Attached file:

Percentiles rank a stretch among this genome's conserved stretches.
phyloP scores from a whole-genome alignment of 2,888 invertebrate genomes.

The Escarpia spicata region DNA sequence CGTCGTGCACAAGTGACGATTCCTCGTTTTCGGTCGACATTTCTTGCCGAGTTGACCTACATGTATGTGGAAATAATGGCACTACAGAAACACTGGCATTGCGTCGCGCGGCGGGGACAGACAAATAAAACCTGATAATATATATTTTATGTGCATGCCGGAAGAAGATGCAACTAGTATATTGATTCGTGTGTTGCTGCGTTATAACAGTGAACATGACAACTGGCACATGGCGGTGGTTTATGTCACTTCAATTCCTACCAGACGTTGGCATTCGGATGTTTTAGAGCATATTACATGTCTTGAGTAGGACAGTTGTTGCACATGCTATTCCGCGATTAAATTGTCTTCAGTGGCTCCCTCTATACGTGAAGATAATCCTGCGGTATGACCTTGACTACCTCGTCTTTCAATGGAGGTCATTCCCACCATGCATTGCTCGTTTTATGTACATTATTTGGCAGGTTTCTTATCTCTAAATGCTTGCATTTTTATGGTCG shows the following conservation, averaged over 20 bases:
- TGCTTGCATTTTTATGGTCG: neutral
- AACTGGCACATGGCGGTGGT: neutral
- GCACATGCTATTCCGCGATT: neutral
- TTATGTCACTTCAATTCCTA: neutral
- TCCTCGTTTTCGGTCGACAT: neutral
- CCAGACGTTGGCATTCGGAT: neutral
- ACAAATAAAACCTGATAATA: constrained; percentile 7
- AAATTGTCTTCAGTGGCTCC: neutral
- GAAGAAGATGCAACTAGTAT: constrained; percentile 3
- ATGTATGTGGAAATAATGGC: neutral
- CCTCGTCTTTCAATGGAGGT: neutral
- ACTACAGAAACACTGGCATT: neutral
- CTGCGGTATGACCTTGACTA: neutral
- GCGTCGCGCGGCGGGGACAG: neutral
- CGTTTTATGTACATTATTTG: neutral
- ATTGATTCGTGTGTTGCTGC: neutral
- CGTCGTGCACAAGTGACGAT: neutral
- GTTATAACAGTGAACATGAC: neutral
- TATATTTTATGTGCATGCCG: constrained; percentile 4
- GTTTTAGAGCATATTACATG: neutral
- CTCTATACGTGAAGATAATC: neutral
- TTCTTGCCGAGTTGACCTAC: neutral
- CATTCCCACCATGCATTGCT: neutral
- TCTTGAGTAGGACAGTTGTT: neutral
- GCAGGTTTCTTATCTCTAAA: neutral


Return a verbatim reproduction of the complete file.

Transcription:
Percentiles rank a stretch among this genome's conserved stretches.
phyloP scores from a whole-genome alignment of 2,888 invertebrate genomes.

The Escarpia spicata region DNA sequence CGTCGTGCACAAGTGACGATTCCTCGTTTTCGGTCGACATTTCTTGCCGAGTTGACCTACATGTATGTGGAAATAATGGCACTACAGAAACACTGGCATTGCGTCGCGCGGCGGGGACAGACAAATAAAACCTGATAATATATATTTTATGTGCATGCCGGAAGAAGATGCAACTAGTATATTGATTCGTGTGTTGCTGCGTTATAACAGTGAACATGACAACTGGCACATGGCGGTGGTTTATGTCACTTCAATTCCTACCAGACGTTGGCATTCGGATGTTTTAGAGCATATTACATGTCTTGAGTAGGACAGTTGTTGCACATGCTATTCCGCGATTAAATTGTCTTCAGTGGCTCCCTCTATACGTGAAGATAATCCTGCGGTATGACCTTGACTACCTCGTCTTTCAATGGAGGTCATTCCCACCATGCATTGCTCGTTTTATGTACATTATTTGGCAGGTTTCTTATCTCTAAATGCTTGCATTTTTATGGTCG shows the following conservation, averaged over 20 bases:
- TGCTTGCATTTTTATGGTCG: neutral
- AACTGGCACATGGCGGTGGT: neutral
- GCACATGCTATTCCGCGATT: neutral
- TTATGTCACTTCAATTCCTA: neutral
- TCCTCGTTTTCGGTCGACAT: neutral
- CCAGACGTTGGCATTCGGAT: neutral
- ACAAATAAAACCTGATAATA: constrained; percentile 7
- AAATTGTCTTCAGTGGCTCC: neutral
- GAAGAAGATGCAACTAGTAT: constrained; percentile 3
- ATGTATGTGGAAATAATGGC: neutral
- CCTCGTCTTTCAATGGAGGT: neutral
- ACTACAGAAACACTGGCATT: neutral
- CTGCGGTATGACCTTGACTA: neutral
- GCGTCGCGCGGCGGGGACAG: neutral
- CGTTTTATGTACATTATTTG: neutral
- ATTGATTCGTGTGTTGCTGC: neutral
- CGTCGTGCACAAGTGACGAT: neutral
- GTTATAACAGTGAACATGAC: neutral
- TATATTTTATGTGCATGCCG: constrained; percentile 4
- GTTTTAGAGCATATTACATG: neutral
- CTCTATACGTGAAGATAATC: neutral
- TTCTTGCCGAGTTGACCTAC: neutral
- CATTCCCACCATGCATTGCT: neutral
- TCTTGAGTAGGACAGTTGTT: neutral
- GCAGGTTTCTTATCTCTAAA: neutral